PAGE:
Photo by Ali Fotovvati

-You were close to Dr. Yarshater and for years collaborated with Iranica. Do you have any idea what at this juncture would have been his true wishes?

-There is no doubt in my mind that he would have opted for Iranica’s uninterrupted publication and its improved scholarly quality. That was why he wished such a large gift to go to Columbia for the establishment of the Yarshater Center; a wish that should be seen as his academic will and testament. The gift of course is not sufficient to sustain two major projects in the long term, one being Iranica and the other the 20-volume projected History of Persian Literature, of which so far seven volumes have been published under the supervision of Mohsen Ashtiyani, a senior editor of unique qualities. The completion of these projects, their ongoing revision, and the undertaking of similar projects in the future are consistent with Dr. Yarshater’s outlook and academic approach. If he were among us, I believe he would have been appalled by EIF’s conduct, the lack of sufficient funding for Iranica, the current litigation, and the quarreling with a university where he taught and conducted research for some sixty years. He would have been very displeased to witness the prolonged and bitter dispute with a university under whose auspices some sixteen volumes of Iranica have been published.

At times I wonder how Dr. Yarshater, were he alive today, would have survived the assault on Iranica. It is perhaps for the best that he is no longer here to see how the endowment that he raised with such toil and sacrifice is now being wasted for such unworthy purposes. Before I joined the EIF board, that board had already paid upwards of $100,000 to a New York management consulting firm to come up with an institutional restructuring plan for Iranica. Much of it, perhaps 80 percent of the plan eventually produced by that firm, voiced obvious and basic concerns, but with lots of bells and whistles, charts and graphs, highlighting issues that were evident to anyone with any common sense. The remaining 20% may have been new and worthwhile, yet in no way was the report worth that kind of price tag.

Apparently, both sides of the dispute are about to spend large sums on this legal case. Perhaps part or all of the cost is to be sustained by EIF’s funds. What are your thoughts on this issue?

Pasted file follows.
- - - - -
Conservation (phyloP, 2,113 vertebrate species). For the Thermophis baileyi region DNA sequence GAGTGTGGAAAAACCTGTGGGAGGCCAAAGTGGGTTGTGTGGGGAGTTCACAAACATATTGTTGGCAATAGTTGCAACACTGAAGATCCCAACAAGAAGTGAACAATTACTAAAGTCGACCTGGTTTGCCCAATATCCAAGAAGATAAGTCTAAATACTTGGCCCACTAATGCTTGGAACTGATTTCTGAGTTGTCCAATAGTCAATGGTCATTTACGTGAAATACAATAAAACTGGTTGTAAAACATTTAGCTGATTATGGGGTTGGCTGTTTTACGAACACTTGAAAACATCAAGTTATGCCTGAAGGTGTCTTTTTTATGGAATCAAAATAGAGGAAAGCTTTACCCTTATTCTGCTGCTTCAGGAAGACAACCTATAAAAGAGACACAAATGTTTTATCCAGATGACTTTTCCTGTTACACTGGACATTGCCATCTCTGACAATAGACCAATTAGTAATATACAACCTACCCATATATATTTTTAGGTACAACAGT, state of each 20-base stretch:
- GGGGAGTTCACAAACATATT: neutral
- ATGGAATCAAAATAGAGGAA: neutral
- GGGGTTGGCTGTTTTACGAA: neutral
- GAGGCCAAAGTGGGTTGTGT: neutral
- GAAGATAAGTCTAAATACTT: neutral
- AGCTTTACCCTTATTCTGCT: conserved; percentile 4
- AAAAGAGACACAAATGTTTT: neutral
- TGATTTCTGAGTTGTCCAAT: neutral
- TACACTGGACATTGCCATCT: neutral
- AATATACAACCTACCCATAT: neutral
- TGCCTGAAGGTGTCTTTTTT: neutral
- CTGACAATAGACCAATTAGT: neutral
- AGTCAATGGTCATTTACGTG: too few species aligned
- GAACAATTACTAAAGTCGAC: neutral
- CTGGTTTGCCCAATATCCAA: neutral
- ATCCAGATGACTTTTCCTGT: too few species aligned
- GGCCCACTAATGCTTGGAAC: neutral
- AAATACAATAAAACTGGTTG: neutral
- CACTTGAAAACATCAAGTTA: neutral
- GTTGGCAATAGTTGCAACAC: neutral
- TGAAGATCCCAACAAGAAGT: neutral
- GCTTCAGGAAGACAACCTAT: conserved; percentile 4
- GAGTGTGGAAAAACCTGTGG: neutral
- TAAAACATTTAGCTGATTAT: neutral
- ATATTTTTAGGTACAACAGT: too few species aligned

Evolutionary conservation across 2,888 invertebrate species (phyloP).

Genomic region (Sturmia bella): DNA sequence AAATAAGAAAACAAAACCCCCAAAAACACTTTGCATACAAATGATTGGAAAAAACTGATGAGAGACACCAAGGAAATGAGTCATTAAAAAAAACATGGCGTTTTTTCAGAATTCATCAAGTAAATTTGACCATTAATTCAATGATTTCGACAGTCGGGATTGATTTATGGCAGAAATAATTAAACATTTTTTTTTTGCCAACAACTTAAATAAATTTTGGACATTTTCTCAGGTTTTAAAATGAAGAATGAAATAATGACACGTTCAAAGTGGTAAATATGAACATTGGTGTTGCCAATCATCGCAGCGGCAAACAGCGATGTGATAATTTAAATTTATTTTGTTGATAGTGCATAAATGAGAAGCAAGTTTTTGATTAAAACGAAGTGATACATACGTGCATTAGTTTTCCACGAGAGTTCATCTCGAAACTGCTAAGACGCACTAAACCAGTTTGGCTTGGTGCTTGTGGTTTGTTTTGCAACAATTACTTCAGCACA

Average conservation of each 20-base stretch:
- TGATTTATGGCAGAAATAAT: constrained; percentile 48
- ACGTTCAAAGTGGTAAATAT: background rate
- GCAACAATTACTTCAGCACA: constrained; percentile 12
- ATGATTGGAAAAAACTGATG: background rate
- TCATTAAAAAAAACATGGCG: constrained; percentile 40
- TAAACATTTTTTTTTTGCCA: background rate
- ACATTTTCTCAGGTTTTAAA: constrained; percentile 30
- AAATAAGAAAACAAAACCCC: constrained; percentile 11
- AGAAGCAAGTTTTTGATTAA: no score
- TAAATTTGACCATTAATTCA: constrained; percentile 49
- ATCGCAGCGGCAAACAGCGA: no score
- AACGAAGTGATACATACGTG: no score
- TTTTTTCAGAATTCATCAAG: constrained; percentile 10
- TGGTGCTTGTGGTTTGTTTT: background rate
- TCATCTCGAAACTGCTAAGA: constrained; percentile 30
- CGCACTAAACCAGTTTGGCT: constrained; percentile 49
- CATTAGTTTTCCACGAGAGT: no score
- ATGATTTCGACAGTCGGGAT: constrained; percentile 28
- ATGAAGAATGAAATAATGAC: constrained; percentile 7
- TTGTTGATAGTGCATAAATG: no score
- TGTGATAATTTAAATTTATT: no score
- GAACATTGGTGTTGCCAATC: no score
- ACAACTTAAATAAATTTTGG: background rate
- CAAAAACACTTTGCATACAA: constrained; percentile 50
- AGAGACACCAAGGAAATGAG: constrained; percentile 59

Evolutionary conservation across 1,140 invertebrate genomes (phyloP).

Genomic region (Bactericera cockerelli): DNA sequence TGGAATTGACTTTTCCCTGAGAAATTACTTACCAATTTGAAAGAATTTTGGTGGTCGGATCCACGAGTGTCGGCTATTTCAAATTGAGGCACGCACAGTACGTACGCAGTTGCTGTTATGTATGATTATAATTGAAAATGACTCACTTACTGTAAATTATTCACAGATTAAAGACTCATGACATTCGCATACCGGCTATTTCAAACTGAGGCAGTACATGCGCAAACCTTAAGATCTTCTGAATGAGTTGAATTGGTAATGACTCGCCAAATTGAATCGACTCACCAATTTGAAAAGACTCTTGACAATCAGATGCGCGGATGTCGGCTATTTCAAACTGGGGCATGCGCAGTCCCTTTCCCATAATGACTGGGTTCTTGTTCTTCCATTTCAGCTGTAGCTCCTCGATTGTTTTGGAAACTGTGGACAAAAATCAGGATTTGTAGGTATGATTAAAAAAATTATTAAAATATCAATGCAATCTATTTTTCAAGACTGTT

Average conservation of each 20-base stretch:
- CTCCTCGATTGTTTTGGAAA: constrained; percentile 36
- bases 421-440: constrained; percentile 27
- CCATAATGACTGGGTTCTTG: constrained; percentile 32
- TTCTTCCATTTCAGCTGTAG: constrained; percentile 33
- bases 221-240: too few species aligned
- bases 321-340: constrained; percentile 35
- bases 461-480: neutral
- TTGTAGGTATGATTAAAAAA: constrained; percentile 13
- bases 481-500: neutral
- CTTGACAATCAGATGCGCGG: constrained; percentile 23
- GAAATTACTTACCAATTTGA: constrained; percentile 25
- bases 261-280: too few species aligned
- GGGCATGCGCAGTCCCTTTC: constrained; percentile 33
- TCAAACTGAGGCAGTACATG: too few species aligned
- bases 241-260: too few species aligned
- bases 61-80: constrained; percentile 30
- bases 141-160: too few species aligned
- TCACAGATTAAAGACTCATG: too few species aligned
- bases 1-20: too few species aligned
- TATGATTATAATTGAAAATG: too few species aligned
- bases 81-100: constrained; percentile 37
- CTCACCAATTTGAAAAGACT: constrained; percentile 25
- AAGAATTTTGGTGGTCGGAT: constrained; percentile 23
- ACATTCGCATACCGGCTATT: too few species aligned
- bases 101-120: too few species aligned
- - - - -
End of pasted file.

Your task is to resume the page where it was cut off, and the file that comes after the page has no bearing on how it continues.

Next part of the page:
– Of course, I am not privy to EIF’s expenditures, but I do know that hiring legal counsel in New York is an extremely costly affair. I also cannot understand what the ultimate benefit of this highly damaging legal dispute would be. In the last meeting of the Board that I attended, in response to my inquiries about the nature and terms of the legal action that was about to be launched, and the identity of the legal firms that were hired, I heard nothing but further coverup and stonewalling. We have a legal counsel, so the Executive Committee said, who oversees the potential legal case against Columbia, and we are in full control of the case and in due course will report the outcome to the board. But in reality, this was another stratagem wrapped in a legal guise so as to hide errors of judgement and lack of foresight. Regrettably, now that the fate of Iranica is in the hands of the courts, the lawsuit will no doubt carry another huge price tag, to be paid out of the funds controlled by EIF. Yet judging by the recent ruling of the New York court in favor of Columbia allowing the continued publication of Iranica by the Yarshater Center, it appears to anyone with the slightest familiarity with legal terms and procedures that by implication EIF does not have a case and that all its obsessive insistence on acquiring the copyright had no legal value. Yet I doubt this clear message on the wall will bring EIF to its senses.

In light of this setback, one fundamental question remains unanswered. In the unlikely event of EIF prevailing in this legal case and assuming the copyright, must EIF be transparent as to what course it is planning to take and what it has in mind for the future of Iranica? They cannot simply continue covering up, sitting self-righteously on EIF funds — funds that were collected without any involvement of the current board. For how many more years are they planning to remain on the board? Unfortunately, recent changes in the EIF’s bylaws gave the current members the ability to keep re-electing themselves for life, without the inconvenience of approval by Trustees. Moreover, given the current puzzling circumstances, does EIF envision that in the future two separate Iranicas are to be published, one out of Columbia and another one out of an undisclosed institution (if indeed there is one in the offing)? This is an outrageous prospect given the fact that the field of Iranian and Persianate studies, although growing and comprehensive, is vulnerable and can be polarized by the misjudgment of a body with no insight or expertise as to how a serious encyclopedia project should be edited and managed.